Dern meaning

(now chiefly dialectal) A secret; secrecy.
noun
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(now chiefly dialectal) Darkness; obscurity.
noun
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(now chiefly dialectal) A secret place; hiding.
noun
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(now chiefly dialectal) An obscure language.
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(now chiefly dialectal) Hidden; secret; private.
adjective
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(now chiefly dialectal) To hide; secrete, as in a hole.

He at length escaped them by derning himself in a fox-earth. ― H. Miller.

verb
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(intransitive, now chiefly dialectal) To hide oneself; skulk.

But look how soon they heard of Holoferne / Their courage quail'd, and they began to derne. ― T. Hudson.

verb
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(UK, dialect) A gatepost or doorpost.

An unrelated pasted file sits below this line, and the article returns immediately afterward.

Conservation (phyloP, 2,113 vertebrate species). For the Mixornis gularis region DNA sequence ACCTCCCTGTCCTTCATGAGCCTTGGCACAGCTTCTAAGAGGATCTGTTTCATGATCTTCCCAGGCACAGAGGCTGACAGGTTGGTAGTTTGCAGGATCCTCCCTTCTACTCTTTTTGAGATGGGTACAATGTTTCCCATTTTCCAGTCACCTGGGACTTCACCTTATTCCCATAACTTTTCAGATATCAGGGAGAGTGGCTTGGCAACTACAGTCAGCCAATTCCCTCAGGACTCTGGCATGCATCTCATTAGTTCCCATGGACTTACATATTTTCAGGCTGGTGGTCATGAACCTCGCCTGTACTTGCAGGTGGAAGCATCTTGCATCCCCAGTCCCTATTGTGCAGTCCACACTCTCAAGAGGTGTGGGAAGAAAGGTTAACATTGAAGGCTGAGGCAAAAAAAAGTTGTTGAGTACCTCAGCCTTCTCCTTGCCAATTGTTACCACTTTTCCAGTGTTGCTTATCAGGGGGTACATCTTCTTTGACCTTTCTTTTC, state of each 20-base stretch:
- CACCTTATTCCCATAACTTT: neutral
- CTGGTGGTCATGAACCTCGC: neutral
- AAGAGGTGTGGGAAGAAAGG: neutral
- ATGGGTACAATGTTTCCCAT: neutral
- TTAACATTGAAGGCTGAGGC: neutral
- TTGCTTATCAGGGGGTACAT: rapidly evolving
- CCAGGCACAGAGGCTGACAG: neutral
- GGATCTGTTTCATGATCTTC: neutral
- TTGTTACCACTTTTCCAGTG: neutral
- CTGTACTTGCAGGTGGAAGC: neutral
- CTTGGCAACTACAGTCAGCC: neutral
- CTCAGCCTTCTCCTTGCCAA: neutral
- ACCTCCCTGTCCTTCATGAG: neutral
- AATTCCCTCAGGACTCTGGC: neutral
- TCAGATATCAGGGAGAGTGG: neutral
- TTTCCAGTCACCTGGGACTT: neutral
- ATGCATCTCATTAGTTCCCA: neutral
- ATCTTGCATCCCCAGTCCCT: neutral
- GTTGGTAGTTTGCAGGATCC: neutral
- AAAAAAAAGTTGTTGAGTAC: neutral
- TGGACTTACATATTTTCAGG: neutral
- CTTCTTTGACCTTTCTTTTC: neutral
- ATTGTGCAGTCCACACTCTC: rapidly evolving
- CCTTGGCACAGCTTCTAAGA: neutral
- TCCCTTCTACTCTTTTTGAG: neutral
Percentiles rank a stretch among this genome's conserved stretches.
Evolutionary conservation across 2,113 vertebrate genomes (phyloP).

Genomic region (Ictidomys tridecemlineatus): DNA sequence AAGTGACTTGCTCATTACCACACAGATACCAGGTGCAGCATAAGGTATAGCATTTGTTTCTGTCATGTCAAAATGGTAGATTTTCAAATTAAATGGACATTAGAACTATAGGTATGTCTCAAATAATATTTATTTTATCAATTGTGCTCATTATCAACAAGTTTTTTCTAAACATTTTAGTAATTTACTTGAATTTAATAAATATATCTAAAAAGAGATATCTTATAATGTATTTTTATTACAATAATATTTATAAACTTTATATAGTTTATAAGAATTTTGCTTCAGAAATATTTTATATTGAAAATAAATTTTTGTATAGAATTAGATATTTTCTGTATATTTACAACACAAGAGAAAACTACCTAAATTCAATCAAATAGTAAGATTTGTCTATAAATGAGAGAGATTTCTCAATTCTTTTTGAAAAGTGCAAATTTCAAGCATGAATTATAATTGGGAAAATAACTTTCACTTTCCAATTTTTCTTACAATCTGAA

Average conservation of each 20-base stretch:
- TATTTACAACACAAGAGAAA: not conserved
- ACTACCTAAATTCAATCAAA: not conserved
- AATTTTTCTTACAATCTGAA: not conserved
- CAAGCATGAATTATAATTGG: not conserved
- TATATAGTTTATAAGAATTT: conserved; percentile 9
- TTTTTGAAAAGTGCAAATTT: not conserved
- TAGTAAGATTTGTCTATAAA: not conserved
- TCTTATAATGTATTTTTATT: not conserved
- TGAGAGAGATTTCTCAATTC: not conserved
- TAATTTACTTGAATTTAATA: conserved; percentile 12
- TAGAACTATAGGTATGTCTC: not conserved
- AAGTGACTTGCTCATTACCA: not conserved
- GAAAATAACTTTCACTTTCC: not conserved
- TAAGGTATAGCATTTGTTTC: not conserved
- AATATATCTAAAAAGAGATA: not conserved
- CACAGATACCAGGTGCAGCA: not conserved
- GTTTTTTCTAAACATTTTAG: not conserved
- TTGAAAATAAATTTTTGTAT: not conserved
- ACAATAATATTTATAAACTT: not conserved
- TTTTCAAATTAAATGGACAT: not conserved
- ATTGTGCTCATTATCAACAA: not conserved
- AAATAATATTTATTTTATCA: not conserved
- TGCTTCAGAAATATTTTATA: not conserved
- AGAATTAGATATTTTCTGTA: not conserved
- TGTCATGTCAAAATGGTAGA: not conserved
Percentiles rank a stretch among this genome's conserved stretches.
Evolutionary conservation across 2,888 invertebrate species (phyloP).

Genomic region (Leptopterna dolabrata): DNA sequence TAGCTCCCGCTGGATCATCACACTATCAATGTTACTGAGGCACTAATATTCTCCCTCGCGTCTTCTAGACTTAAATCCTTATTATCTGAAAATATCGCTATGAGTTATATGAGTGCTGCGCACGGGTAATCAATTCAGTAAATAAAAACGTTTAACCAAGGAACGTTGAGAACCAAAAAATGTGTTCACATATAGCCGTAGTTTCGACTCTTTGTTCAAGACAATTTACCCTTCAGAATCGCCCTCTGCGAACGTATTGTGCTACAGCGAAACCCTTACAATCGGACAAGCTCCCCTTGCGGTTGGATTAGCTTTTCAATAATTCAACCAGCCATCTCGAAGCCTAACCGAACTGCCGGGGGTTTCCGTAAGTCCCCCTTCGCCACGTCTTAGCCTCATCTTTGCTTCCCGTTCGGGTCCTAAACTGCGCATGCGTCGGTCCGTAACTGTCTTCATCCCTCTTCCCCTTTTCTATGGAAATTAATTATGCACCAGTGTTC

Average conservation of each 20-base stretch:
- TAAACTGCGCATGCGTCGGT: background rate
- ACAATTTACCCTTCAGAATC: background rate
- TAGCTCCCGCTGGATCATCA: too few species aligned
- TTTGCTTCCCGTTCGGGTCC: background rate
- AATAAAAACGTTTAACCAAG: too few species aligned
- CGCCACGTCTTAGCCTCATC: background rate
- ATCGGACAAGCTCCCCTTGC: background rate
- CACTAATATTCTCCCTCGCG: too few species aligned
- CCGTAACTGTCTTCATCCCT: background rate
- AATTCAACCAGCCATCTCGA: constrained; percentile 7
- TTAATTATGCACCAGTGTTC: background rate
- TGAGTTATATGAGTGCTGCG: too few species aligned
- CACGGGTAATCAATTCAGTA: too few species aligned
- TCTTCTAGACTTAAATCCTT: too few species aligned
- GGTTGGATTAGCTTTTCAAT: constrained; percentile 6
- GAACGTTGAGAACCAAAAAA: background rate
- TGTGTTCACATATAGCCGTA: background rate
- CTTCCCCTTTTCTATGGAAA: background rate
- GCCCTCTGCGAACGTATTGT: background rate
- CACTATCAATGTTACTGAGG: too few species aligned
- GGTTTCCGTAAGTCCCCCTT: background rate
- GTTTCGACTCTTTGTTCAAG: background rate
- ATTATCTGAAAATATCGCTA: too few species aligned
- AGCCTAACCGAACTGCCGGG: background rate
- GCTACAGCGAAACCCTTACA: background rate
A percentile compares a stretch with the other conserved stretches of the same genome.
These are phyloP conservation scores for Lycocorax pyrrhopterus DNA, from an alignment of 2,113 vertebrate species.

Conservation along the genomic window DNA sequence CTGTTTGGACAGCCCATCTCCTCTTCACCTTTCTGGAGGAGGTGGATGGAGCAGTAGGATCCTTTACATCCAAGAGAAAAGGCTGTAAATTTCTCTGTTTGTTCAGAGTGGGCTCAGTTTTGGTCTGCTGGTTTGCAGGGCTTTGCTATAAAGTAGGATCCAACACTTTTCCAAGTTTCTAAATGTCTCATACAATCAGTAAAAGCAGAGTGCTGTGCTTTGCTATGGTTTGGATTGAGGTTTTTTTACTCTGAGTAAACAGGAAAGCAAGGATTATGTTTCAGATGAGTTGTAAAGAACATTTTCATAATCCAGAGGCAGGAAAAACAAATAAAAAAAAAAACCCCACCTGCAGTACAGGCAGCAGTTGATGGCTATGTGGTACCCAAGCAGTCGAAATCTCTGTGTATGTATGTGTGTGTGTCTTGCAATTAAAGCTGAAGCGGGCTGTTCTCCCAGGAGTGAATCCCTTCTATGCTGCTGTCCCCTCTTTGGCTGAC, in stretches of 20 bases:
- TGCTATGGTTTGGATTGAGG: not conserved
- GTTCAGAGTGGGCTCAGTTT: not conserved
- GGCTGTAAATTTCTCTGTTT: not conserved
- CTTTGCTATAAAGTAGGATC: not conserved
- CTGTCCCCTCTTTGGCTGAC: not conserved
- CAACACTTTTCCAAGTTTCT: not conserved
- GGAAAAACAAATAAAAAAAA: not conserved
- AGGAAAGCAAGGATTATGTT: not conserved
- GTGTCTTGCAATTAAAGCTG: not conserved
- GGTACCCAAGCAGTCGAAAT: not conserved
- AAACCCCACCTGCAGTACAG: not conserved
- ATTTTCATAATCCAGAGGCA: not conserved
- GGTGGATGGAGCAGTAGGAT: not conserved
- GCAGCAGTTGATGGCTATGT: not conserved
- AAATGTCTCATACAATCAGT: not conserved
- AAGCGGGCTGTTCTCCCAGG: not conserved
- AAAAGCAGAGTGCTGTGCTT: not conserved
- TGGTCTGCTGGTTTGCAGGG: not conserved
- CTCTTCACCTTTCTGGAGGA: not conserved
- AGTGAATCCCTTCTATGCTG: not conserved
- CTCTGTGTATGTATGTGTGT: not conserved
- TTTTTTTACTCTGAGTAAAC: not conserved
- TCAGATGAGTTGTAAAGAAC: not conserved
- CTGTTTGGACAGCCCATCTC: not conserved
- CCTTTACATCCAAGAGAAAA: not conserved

So I just put my eye between the wall and the dern of the gate, and I saw him come up to the back door.., Charles Kingsley, Westward Ho!, Ch. XIV, How Salvation Yeo Slew the King of the Gubbings.

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Origin of dern

  • From Middle English dern, derne, from Old English dyrne, dierne (“hidden, secret, retired, obscure, remote, eluding detection, concealed, deceitful, evil, magical”), from Proto-Germanic *darnijaz (“hidden, masked”), from Proto-Indo-European *dher(ǝ)-, *dhrē- (“to hold, hold tight, support”). Cognate with Old Frisian dern, dren (“hidden, secret”), Old Saxon derni (“hidden, secret”), Old High German tarni (“hidden”).

    From Wiktionary

  • From Middle English dernen, dærnen, from Old English dyrnan, diernan (“to keep secret, conceal, hide, restrain, repress, hide oneself”), from Proto-Germanic *darnijaną (“to conceal”), from Proto-Indo-European *dher(ǝ)-, *dhrē- (“to hold, hold tight, support”). Cognate with Old Saxon dernian (“to conceal”), German tarnen (“to camougflage, disguise”). See also darn, tarnish.

    From Wiktionary

  • From Middle English dern, derne, from Old English dyrne, dierne (“secret”), from Proto-Germanic *darniją (“secret”), from Proto-Indo-European *dher(ǝ)-, *dhrē- (“to hold, hold tight, support”). See below.

    From Wiktionary

  • Uncertain.

    From Wiktionary